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My Best Relative Value Week in a Long Time

I’ve worked for years to take the emotions out of my investment processes, with some success.  Where it gets tough is when I am in an absolute and relative drawdown, as I was for most of the second half of 2007.  Nonetheless, I stuck with my disciplines.  This week, a lot of things went right:

  • Retail
  • Insurance
  • Trucking
  • Energy
  • Small cap value was the best style

Will this persist?  Who can tell…  I was ahead of the Russell 2000 Value index this week, even though my portfolio is more midcap value in nature.  I’m still wrestling with where to deploy incremental funds.  I’m 2-3 positions light at present, and I know I am already insurance-heavy, with many of my best candidates being insurers, and the rest Irish Banks.  I don’t want to get too heavy in financials… I’m overweight there now.  Ideas are welcome.  Oh, at the end of the day I did make a small purchase:

David Merkel
Rebalancing Buy
1/25/2008 4:02 PM EST

Bought some Gruma, SA into the close. Tortillas and other Mexican foods are not going out of style, even if the Mexican stock markets are having difficulty of late. I’ve had a good week. Hope you did too.

Position: long GMK

The market always has a new way to make a fool out of you, so I am not relying on a change in the financial weather here.  I just keep doing what I do best.

Full disclosure: long GMK

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2 Responses to My Best Relative Value Week in a Long Time

  1. James Dailey says:

    Hello David,

    I know you are more of an investor than a trader, but I would be cautious about your relative strength. If this is a bear market rally, and I think it is, it is normal for the weakest areas of the market to lead to the upside. Personally, I am playing those areas for a trade – particularly retail and financials. However, it seems to me that your portfolio is very underweight defensive growth like healthcare and staples. Those are looking really weak on a relative basis this week and I think they are a good relative opportunity. I play more at the sector level than the stock level, but I think PFE and JNJ are very good values. The XLV is an obvious proxy for the sector. I also like the XBI – an equal weight biotech ETF. I think the equal weight is critical, as individual companies blow up in that sector all the time and if it is heavy weighting (see AMGN and DNA impact in the BBH and IBB).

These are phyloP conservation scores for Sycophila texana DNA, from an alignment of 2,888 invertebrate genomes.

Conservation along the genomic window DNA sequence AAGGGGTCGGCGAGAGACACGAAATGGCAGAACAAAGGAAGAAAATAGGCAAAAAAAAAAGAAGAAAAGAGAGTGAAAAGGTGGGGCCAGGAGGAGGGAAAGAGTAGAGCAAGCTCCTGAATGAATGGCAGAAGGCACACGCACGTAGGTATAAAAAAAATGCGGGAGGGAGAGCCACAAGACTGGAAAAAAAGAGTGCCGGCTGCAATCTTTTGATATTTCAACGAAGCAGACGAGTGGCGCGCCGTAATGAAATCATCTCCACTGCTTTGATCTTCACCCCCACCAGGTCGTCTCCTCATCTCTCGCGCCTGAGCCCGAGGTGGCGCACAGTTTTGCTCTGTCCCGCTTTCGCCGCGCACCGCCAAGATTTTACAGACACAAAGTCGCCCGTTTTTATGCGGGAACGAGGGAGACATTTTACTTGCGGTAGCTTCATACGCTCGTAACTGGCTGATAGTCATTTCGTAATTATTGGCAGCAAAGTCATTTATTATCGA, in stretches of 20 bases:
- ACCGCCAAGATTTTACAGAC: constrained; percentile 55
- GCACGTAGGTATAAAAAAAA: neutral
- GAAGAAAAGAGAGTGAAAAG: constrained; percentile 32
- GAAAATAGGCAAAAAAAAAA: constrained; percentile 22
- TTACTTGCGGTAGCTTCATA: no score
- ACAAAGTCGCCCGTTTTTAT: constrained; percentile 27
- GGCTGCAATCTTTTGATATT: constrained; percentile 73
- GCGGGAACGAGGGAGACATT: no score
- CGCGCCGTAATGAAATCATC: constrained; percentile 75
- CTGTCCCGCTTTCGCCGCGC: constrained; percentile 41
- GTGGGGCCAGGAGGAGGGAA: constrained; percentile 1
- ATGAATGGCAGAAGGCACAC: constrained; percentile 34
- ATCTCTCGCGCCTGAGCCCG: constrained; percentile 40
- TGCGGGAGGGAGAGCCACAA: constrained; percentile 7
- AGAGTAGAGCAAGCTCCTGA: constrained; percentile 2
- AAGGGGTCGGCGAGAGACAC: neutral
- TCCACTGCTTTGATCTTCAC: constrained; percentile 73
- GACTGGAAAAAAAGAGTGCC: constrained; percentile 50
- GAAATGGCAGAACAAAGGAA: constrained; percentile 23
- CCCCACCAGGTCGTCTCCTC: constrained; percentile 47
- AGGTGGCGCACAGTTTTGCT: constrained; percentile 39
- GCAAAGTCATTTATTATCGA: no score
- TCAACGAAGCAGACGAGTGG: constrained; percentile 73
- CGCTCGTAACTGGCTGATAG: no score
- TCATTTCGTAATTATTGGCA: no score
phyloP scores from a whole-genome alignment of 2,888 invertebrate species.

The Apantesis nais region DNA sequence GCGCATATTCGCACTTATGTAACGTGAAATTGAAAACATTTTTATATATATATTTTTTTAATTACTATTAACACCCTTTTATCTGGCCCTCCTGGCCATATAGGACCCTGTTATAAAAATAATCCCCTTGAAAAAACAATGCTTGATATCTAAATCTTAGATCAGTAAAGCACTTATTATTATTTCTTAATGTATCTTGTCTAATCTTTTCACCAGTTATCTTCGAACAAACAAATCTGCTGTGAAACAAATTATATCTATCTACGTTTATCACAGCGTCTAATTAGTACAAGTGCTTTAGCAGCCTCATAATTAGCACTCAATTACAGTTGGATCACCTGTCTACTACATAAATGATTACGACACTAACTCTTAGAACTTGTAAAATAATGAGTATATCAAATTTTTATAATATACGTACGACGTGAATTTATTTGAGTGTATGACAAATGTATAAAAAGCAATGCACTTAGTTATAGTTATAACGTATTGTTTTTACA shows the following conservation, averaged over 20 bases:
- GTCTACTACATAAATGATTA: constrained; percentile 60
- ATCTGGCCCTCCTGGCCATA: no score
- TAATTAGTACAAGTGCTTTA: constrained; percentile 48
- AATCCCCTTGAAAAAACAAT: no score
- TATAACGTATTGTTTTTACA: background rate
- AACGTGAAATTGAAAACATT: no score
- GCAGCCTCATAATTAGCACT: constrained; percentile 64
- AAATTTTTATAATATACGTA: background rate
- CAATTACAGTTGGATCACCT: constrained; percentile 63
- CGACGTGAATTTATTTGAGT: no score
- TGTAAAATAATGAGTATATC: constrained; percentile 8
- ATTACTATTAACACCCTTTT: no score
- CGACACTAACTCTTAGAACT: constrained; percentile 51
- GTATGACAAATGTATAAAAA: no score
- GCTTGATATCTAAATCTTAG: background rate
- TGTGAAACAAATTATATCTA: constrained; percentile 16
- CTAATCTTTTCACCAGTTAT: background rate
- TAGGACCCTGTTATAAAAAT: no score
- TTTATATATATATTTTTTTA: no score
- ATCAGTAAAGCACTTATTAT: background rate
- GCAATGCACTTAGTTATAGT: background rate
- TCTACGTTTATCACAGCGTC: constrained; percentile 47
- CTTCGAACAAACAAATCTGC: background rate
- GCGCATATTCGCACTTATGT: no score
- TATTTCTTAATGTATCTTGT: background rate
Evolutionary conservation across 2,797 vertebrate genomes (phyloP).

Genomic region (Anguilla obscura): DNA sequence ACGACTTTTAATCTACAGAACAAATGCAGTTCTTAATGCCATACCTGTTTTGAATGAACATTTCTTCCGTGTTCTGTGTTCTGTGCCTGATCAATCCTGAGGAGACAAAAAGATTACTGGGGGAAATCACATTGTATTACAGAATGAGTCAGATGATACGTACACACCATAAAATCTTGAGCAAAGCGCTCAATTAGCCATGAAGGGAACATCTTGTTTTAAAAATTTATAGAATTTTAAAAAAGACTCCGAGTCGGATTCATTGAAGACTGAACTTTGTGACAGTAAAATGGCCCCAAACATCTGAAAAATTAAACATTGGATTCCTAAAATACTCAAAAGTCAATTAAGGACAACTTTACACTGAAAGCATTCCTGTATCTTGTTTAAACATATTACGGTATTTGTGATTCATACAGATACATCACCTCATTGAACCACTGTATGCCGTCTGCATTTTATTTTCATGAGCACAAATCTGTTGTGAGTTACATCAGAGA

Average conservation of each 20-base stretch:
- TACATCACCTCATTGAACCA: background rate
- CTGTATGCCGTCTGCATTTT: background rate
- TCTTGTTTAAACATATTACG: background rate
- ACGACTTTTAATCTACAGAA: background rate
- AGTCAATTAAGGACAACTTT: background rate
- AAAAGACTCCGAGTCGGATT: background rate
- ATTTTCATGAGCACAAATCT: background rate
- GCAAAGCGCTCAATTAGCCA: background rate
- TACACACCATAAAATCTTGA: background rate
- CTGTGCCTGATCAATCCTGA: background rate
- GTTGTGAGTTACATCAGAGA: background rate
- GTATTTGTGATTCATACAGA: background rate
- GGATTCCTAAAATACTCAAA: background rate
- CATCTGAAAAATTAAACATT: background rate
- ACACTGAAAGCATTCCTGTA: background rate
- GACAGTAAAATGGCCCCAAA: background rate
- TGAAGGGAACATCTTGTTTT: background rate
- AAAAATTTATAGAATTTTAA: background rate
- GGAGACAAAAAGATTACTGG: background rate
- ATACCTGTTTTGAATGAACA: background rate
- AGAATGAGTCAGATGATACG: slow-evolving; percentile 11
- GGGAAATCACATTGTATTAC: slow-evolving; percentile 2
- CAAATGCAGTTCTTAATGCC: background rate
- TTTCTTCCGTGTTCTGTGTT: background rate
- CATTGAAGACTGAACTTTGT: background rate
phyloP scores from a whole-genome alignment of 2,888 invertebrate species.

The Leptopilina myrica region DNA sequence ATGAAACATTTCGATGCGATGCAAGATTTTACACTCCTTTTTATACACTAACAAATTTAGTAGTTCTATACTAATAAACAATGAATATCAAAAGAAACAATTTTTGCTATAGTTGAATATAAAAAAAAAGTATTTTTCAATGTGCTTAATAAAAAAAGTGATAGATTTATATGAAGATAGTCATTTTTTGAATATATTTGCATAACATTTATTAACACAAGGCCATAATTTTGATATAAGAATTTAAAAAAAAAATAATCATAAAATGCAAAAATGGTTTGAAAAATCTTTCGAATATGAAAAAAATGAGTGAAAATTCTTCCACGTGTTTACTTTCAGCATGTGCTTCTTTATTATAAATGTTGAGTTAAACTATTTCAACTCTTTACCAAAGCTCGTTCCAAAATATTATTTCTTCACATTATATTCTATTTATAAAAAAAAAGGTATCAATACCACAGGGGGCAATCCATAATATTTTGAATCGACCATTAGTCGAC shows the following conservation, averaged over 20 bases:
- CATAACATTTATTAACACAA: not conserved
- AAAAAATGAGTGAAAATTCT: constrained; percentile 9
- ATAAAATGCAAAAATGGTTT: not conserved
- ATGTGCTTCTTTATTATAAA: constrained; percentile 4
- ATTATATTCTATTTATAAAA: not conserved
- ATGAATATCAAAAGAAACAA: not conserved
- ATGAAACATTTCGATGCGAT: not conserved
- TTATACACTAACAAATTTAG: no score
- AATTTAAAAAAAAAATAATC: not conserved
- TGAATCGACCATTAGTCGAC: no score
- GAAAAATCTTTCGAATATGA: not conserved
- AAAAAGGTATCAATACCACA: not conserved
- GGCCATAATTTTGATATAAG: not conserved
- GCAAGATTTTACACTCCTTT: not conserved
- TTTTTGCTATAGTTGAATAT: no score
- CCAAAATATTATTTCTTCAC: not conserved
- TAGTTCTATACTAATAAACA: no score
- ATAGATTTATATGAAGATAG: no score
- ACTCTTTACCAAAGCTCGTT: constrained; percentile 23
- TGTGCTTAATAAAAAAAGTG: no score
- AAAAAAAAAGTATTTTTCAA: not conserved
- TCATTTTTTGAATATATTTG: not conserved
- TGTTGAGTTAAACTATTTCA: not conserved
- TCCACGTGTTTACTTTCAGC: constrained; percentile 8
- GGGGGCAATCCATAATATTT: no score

I think Annaly Capital management is a great opportunity off the price weakness following Thursay’s secondary. Management has a great track record of only raising equity when they can put it to work in an immediately accretive fashion. I would expect the dividend to head towards $.50 per quarter this year and the stock could move into the mid $20′s, as the company is very well positioned to take advantage of the mortgage unwind.

    One long term micro cap I really like is MLR. I bought the stock at distressed levels in February 2003 and sold a bit early during the post Katrina spike in the low $20′s. The stock is around $12. It is a great little business with big market share in tow trucks/wreckers. The management team suffered through a liquidity crisis from 2001-2003 and have been ultra conservative managing the balance sheet since. There is very little debt and the company used the cyclical upswing to upgrade/modernize their P/E. I have followed the company for about 10 years and believe mid cycle earnings are in the $2 – $2.50 area. Cost pressures suppressed margins this past cycle and they stayed in the 13-15% range vs the historical peak earnings cycle level approaching 20%. If they can approach high teens operating margins in the next cycle, I think peak earnings could be close to $4. I think the stock is likely to head back to the $30-$40 range next cycle – though patience will be required!